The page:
Saturday, August 30, 2014
I tend to spend the evening before my birthday (Birthday Eve, if you will) walking through the dank mist of what ifs and whys. I have chosen to skip that step this year, primarily because something popped out of my mouth today when talking to Nick that made me think. The words formed so naturally and practiced that I have no doubt the idea has always been there, waiting for me to take notice.
I've never thought about why my birthday brings such happiness and excitement. I never request presents, but I have a lot of friends who do just that. I don't expect grand gestures or pretty words, but my family sometimes does just that. My joy has nothing to do with material gain or flattery though: it's just a reason for me to be giddy...or so I thought.
You see, I keenly remember the day my mother died. The details from the last week of her life creep up upon me in random moments...I can't get myself to forget. I think that this would be true for any life event that dramatically changed my life. While my mind may not have been able to form lasting memories on the day that I was born, I've always been thankful that I was given such a great start...it was great because I had my mom. I was absolutely blessed with that kismet bond. I don't know what I did to deserve such a gift, but I will be grateful for it until my last breath.
Unrestrained acceptance...that's what we had...that, and a deep, fathomless friendship. Of course there was love, love is almost always there when I hear people speak about their childhoods fraught with disagreements, resentment, and hurt feelings that they've carried into adulthood. The acceptance and friendship weren't required of my parent, but they made me a better person. I don't know if I'll ever be able to do something so big for another human being or if I even made her life as replete as she made mine, but it is a gift meant to be reciprocated.
So why do I love my birthday so darn much?
I love it because it was the day I first met my mother, and knowing her has defined my life.
Sunday, August 24, 2014
The day I both longed for and dreaded arrived last Thursday.
We met with a vendor to select plumbing fixtures, you see. I know that doesn't sound like much, but I had definite ideas going into the meeting...which makes it much harder to agree to money-saving concessions. The entire process has been a lessons-learned exercise (not that I intend to build another house). Biggest take-away so far? When all of the estimates are coming in from vendors at the early phase of the project, make sure you give input what you actually want, even if your builder doesn't invite the information.
We visited the plumbing fixture showroom the weekend before the appointment just to get an idea what we should expect. It was daunting. Nick went home that night and looked through the estimate paperwork, trying to see if it was even in the realm of possibility that we could be on budget. I think I've mentioned before how unnerved that man makes me when he starts reviewing all the selections I've already made. WELL, that's nothing compared to how I feel watching him try to make the numbers in the columns match. It's like watching the mercury rise in a thermometer and hoping that he stops heating up before he bursts.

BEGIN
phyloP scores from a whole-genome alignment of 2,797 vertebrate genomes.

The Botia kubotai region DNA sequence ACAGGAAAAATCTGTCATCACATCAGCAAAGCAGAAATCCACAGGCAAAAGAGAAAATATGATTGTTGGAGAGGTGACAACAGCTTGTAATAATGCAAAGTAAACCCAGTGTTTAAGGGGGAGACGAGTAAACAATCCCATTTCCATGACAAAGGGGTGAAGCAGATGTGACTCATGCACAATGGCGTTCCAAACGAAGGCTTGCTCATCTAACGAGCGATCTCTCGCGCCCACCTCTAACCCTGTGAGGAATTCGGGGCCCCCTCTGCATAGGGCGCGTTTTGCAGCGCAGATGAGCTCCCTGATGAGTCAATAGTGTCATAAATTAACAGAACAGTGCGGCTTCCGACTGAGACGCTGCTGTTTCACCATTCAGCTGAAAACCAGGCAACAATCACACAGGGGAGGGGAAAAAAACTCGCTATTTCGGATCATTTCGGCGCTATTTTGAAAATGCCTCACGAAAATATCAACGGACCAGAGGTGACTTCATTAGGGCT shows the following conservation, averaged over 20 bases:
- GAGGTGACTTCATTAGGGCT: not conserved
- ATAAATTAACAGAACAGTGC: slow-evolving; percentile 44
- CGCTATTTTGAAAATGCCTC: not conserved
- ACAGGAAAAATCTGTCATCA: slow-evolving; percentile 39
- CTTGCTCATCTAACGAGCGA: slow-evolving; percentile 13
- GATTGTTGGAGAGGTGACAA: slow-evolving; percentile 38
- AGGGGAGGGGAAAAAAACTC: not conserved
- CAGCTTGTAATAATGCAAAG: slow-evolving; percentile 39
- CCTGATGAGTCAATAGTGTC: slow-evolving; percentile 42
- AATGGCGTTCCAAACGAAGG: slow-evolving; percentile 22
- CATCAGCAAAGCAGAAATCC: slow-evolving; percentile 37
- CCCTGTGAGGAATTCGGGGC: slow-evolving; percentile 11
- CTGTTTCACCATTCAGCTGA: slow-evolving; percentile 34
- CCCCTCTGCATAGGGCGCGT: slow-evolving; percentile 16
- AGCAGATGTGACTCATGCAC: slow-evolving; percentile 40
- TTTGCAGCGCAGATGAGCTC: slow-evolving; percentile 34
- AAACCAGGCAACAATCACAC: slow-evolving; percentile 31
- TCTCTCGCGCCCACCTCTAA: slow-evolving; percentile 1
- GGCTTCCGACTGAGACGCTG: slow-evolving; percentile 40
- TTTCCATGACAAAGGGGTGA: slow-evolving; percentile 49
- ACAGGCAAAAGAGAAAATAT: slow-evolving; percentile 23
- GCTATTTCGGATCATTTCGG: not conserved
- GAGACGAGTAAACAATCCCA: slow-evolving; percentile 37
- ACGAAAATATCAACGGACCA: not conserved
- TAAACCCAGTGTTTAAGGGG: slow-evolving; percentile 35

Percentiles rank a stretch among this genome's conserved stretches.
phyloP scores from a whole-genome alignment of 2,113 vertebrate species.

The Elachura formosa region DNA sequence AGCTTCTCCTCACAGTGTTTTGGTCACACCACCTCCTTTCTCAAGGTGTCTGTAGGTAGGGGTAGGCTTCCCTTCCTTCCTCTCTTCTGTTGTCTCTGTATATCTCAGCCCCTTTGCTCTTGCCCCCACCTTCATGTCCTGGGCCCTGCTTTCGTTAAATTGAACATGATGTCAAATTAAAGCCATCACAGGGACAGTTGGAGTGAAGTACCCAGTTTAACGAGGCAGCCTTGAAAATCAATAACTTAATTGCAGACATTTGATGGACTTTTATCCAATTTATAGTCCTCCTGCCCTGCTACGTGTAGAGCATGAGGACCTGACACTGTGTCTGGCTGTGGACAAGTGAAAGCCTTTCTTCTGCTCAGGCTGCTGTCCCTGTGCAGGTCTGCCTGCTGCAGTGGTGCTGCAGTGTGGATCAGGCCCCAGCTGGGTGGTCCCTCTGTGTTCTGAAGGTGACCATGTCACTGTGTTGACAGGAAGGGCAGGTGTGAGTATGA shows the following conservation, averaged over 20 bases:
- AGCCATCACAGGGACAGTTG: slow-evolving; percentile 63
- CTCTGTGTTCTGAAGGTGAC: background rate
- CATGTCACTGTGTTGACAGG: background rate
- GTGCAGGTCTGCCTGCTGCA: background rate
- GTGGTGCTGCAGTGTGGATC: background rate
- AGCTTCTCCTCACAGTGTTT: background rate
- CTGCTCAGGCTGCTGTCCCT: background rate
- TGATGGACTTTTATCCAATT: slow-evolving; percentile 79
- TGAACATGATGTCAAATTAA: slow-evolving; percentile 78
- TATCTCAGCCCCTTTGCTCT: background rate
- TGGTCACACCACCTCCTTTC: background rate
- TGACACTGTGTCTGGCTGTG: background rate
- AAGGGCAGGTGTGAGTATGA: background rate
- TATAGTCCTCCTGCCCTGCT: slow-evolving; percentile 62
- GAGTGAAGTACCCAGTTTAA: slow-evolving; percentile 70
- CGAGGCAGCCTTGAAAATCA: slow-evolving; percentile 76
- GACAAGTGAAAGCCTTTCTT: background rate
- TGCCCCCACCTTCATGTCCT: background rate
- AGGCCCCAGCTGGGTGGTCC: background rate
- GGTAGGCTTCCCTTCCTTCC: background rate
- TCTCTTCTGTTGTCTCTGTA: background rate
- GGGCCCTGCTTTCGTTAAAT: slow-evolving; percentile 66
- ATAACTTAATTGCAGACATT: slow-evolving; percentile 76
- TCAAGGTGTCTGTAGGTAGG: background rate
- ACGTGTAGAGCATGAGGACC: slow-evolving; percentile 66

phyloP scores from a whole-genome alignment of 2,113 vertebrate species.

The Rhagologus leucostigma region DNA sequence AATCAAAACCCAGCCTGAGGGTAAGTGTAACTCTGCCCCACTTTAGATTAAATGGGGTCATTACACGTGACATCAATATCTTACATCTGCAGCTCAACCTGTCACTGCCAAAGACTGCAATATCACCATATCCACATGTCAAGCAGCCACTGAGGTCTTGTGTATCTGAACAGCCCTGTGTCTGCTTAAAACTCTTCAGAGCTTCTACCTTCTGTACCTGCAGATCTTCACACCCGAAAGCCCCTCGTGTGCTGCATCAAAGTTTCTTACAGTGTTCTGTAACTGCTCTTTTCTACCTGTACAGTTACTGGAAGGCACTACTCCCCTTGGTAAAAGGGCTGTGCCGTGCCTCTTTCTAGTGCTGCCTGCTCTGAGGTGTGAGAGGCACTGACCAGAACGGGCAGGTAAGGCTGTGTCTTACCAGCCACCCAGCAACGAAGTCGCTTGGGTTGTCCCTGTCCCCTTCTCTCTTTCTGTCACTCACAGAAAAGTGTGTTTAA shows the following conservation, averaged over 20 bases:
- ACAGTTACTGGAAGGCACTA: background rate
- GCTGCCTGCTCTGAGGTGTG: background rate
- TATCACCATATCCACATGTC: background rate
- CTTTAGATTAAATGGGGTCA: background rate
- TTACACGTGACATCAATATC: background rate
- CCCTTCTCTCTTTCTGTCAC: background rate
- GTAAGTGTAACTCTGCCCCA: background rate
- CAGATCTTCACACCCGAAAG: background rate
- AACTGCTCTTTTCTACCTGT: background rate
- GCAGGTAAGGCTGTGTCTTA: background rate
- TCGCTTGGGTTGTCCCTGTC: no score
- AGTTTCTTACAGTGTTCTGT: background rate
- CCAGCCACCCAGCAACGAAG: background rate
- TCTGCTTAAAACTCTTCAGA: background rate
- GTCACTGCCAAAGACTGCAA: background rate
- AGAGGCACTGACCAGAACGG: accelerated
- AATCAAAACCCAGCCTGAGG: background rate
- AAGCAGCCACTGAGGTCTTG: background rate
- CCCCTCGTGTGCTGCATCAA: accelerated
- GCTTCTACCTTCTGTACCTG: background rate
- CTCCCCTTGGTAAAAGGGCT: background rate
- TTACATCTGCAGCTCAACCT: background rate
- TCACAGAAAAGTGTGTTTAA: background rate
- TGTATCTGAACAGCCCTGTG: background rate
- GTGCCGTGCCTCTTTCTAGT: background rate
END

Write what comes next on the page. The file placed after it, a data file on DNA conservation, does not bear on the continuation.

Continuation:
To start with, I wanted all fixtures in oil rubbed bronze. I don't know why I had my heart set on that finish, but how can anyone explain why they like what they like? Apparently, not all fixture finishes are created equal, and this is a more expensive option. Shocker. Do you know what oil rubbed bronze looks like? I didn't before all this started, so I give you this, a photo of the sink fixtures "we" chose for the master bath:
We also thought my soaker tub in the master bath would be unattainable. I wanted a bathtub with chromotherapy, also known as color therapy. It might just be a bunch of hooey, but at least it would be pretty. In the event that it is much more than a bunch of hooey, I might have a way a sooth my back on the really bad days when nothing else seems to work.
Fortunately, the representative we worked with showed us an in-budget (and quite possibly slightly UNDER BUDGET), freestanding soaker tub that could be ordered with chromotherapy but without jets (I find jets terribly uncomfortable) in one of her catalogs. The only concession we had to make was switching away from the Kohler brand to stay in our price point, a concession we both accepted easily.
The final point of contention between Nick and me is the downstairs powder room. His thought was to finish the room on the cheap with the knowledge that we would redo that room in a couple years. Well, to me that just seems like we're wasting money on something that I hate and that we won't even be keeping very long. So much stress and tension caused by one little sink in the smallest room of the house: it's crazy!
We're still waiting on the final numbers, but he did concede to let us talk about a vessel sink with an open spout faucet and decide if the additional expense is worth it. Until then, I'm going to keep my fingers crossed for the niftiest bathroom in the place.
Meanwhile, back at the lot this week:
And one last picture, just because I think this guy is kind of cute:
Monday, August 18, 2014
So, I have to write this while it's still fresh: we just had the quickest, most satisfying appointment with a vendor this afternoon! We were scheduled to make stone selections for the exterior of the house and the fireplace in the great room. We love both stone selections we made, and I am surprised how much of a rush it was to make the selections as quickly as we did. You have to picture it—a show room covered in stone choices, and we zeroed in on our selections almost immediately.